The Credit Suisse Fear Barometer, which measures the cost of protection against a market crash, is closing in on all time highs.
The index now sits just below its peak just before Brexit, and the investment bank has “gotten a lot of questions on what’s driving the sharp increase,” according to Mandy Xu, an equity derivatives strategist at the Swiss bank.
The CSFB is a measure of what’s called the three month skew in the S&P. Xu explained in a note:
“It is calculated by selling a 10% OTM [out-of-the-money] call on the S&P and using that premium to purchase downside protection. The level of the index indicates the %OTM strike of the put that makes the strategy net zero cost. A high CSFB reading signals high cost of protection relative to upside calls.
“If you break down the increase in S&P skew, you can see that while put demand has certainly increased over the past week, the biggest mover actually comes from the call-side.”
Options are a financial instrument a trader can use to make a bet on the market. To obtain an option, traders must pay a “premium” for the opportunity to own the options and be able to use them as a bet or a hedge. The Credit Suisse Fear Barometer measures those premium costs as they change with changes in supply and demand.
Credit Suisse notes that there is a noticeable decrease in the number of call options being bought and the premiums being paid for them. Buying call options indicates that a trader thinks the market is going higher.
Credit Suisse cites macro and political headwinds as a reason behind the move in the fear gauge. The options dates being bought and sold indicate that investors are very fearful of the potential risks associated with the French election and the US budget deadline.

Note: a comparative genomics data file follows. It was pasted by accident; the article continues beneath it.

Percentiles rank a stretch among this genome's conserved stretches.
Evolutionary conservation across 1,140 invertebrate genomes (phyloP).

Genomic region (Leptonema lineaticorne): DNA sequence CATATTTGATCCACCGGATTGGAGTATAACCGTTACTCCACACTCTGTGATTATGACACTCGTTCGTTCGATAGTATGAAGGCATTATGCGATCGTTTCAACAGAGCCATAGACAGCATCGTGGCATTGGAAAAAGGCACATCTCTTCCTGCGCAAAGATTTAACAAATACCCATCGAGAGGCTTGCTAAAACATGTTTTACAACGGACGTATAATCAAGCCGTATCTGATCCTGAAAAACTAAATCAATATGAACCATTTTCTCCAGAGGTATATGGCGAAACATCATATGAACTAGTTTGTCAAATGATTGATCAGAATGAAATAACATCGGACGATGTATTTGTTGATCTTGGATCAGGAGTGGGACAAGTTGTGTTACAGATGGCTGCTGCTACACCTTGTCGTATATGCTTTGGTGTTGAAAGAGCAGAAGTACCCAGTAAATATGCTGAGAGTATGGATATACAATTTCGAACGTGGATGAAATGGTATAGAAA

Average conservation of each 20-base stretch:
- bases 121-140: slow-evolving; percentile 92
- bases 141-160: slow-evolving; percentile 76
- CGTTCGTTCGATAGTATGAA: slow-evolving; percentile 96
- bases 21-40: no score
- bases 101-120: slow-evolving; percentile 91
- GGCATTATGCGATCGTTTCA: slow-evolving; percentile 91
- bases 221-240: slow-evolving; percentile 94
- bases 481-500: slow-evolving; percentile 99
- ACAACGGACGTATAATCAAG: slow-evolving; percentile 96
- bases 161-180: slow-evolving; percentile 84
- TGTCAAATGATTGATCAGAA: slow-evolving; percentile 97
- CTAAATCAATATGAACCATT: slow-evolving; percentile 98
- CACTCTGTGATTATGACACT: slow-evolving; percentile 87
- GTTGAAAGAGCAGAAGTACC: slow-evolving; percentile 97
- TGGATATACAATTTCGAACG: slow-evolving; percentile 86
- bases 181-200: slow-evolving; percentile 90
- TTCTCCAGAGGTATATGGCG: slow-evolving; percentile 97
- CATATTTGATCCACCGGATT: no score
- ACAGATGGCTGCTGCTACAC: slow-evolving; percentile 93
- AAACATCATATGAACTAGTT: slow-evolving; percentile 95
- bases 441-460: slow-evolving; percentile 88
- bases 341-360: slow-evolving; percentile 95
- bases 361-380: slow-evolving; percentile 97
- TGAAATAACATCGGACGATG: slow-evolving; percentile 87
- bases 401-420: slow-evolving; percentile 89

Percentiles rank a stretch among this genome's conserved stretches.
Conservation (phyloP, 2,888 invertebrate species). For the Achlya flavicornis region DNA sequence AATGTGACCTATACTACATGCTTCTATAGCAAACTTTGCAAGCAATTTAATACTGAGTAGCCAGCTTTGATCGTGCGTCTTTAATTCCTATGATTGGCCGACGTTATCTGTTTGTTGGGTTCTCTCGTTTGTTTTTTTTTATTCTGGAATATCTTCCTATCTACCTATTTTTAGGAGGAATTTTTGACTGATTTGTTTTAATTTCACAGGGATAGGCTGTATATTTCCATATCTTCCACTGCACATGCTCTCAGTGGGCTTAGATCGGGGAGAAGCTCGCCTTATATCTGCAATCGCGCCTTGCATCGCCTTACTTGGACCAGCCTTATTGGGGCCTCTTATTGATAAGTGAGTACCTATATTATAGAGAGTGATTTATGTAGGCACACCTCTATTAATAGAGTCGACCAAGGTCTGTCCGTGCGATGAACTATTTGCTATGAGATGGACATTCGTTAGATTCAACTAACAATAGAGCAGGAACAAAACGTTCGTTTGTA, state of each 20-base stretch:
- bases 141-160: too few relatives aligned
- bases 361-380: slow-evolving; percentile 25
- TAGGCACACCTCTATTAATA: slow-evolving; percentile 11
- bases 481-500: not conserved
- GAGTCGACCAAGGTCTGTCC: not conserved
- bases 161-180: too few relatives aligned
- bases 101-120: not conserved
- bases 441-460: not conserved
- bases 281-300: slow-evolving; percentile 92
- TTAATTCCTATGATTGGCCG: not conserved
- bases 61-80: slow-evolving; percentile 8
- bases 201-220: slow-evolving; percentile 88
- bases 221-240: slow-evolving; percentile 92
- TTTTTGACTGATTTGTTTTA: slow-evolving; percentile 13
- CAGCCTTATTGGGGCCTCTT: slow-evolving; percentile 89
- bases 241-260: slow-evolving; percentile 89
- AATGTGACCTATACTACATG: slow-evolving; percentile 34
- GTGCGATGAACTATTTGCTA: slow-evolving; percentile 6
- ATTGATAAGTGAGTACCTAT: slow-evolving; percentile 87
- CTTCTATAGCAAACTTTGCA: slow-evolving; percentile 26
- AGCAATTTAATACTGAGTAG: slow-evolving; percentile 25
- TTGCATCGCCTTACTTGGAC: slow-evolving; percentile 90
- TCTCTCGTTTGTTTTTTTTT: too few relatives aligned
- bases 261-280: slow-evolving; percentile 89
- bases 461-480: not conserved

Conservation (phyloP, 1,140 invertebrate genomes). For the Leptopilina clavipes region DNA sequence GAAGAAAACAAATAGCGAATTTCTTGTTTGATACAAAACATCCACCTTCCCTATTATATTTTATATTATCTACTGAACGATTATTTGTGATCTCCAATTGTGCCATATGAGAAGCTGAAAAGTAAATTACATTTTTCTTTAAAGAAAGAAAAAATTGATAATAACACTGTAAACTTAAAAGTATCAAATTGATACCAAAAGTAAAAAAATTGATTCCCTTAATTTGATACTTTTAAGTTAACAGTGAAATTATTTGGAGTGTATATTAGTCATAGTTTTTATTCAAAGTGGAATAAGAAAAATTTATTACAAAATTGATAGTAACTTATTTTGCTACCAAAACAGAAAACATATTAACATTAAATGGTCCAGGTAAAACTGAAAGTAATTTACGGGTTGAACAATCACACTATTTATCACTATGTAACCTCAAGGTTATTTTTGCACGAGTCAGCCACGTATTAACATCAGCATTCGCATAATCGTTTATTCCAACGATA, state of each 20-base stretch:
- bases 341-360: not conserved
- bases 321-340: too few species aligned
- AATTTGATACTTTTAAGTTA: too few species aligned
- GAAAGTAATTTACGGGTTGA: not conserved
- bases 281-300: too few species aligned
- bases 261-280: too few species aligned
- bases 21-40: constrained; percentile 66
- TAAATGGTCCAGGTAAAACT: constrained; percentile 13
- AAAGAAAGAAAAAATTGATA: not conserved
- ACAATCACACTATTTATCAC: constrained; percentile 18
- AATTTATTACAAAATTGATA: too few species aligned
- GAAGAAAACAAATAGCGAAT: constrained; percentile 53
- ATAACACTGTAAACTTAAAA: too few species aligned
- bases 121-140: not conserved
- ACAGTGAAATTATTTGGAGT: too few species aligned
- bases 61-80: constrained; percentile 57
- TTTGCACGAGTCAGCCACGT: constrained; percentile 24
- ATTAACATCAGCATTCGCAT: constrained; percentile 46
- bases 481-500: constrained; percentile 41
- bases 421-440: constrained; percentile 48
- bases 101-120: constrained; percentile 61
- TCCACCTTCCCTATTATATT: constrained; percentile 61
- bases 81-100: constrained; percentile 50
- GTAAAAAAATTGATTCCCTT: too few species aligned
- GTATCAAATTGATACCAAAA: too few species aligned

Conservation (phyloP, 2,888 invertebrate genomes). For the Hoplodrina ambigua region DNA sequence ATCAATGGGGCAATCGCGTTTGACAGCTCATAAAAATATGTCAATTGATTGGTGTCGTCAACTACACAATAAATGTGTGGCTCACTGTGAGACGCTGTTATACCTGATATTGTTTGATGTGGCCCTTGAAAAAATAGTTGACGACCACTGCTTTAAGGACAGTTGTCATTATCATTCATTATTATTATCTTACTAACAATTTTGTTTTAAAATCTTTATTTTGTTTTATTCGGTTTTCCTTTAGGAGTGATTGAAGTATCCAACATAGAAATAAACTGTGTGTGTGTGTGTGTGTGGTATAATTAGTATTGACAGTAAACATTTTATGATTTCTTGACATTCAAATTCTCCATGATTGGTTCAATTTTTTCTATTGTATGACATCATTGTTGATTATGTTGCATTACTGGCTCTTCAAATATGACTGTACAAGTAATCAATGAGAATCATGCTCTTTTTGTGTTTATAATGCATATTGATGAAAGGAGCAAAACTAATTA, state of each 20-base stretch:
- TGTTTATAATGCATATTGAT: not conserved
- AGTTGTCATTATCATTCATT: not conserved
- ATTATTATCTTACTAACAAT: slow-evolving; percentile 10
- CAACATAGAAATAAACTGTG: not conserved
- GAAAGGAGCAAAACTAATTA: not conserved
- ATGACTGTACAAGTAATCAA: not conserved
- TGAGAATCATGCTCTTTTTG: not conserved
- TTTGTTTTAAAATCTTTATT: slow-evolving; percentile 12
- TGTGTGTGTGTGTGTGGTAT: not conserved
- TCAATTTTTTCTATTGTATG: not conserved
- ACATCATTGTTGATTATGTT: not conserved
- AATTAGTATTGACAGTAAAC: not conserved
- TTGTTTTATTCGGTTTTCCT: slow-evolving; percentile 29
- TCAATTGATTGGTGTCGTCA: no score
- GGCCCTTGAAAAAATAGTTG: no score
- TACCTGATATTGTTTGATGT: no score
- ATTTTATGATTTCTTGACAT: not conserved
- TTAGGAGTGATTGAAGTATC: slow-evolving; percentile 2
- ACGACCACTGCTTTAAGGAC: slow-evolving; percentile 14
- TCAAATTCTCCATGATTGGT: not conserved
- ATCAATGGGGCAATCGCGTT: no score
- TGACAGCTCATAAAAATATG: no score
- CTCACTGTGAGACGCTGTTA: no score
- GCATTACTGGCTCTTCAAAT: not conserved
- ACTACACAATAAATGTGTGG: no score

The fear index that most investors usually think of is the CBOE Volatility index, also known as the VIX. The VIX is a measure of expectations of volatility in the options market. If traders are nervous, options become more expensive and the VIX rises.
The VIX has now reached its highest level in more than 100 days. In a note circulated April 12, Pravit Chintawongvanich of Macro Risk Advisors said that there is a gap between the actual realised volatility of the S&P and the VIX, which is called the “risk premium”. This premium tends to rise when the market knows of an upcoming event that could lead to significant volatility. Chintawongvanich said:
“We have seen a persistent bid to volatility in the past few days, even as the S&P remains mostly unchanged and actual realised volatility remains at low levels. 1-month realised volatility is barely 6.7. That 8+ point spread of VIX to 1-month realised volatility is near its highest levels in the past 5 years. But as we show below, the market can imply a high risk premium when it is an aware of an upcoming event, pushing option prices to elevated levels even when realised volatility is low. In this case, the upcoming macro catalyst is the French elections, but we saw a similar implied-realised spread blowout ahead of the Brexit referendum and the US elections.”
So in short, the VIX and the Credit Suisse Fear Index may be on the move for similar reasons.
The VIX closed higher again April 12 up 4.64% to 15.77.